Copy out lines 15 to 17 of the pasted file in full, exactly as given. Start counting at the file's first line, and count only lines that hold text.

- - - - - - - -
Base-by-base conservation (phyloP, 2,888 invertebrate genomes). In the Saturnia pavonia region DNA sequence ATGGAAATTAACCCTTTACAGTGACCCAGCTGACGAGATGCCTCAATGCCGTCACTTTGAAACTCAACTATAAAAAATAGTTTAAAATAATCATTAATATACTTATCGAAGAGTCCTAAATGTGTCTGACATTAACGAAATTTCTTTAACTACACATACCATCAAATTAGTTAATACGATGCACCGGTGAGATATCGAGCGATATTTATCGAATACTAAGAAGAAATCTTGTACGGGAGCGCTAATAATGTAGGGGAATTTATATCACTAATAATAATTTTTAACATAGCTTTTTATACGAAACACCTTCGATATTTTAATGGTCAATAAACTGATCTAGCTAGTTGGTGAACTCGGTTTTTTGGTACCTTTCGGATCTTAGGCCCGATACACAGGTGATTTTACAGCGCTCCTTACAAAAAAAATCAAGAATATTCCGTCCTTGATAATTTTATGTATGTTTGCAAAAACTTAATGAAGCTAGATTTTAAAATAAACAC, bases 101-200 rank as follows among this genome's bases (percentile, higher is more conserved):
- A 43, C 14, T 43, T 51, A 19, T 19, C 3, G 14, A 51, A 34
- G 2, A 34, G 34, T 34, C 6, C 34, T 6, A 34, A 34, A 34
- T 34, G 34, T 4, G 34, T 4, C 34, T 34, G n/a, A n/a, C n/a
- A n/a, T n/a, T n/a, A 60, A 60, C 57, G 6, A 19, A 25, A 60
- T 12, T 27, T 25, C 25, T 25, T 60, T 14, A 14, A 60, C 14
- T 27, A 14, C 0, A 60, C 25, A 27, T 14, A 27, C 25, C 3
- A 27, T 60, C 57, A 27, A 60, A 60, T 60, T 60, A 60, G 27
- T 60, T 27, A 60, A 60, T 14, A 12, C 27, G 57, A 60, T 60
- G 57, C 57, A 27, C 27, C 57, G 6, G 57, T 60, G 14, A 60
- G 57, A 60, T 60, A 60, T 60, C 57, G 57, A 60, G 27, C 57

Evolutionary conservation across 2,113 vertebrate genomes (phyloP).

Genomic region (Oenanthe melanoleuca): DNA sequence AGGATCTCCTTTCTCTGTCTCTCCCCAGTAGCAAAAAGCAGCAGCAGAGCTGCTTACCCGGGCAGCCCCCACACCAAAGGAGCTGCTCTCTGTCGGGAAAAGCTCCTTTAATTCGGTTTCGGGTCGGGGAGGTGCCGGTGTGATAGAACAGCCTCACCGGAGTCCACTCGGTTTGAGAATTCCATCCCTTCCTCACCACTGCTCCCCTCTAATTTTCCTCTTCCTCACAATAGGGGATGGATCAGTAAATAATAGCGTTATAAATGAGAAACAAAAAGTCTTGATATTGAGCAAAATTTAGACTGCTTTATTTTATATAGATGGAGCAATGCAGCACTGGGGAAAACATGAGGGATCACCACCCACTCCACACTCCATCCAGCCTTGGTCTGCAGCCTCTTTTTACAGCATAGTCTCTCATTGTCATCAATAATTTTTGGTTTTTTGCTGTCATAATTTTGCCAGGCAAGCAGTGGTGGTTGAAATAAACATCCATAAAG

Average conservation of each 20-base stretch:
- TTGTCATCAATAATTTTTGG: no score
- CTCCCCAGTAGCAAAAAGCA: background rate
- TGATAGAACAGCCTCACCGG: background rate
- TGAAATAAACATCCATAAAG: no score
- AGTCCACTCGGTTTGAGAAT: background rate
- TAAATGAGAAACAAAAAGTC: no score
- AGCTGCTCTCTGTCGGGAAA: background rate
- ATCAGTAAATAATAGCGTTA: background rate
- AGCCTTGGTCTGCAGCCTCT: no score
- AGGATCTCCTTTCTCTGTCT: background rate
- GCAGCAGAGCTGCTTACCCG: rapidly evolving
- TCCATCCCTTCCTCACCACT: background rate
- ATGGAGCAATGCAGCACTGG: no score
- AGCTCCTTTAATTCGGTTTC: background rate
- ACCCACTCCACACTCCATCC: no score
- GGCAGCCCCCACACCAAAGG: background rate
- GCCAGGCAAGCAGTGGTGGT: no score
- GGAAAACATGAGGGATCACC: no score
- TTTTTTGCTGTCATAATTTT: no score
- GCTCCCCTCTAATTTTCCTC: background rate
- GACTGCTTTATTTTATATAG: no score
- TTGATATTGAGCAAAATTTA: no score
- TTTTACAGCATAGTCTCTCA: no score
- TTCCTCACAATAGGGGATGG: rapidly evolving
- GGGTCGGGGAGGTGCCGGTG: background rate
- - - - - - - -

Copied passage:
- TTGTCATCAATAATTTTTGG: no score
- CTCCCCAGTAGCAAAAAGCA: background rate
- TGATAGAACAGCCTCACCGG: background rate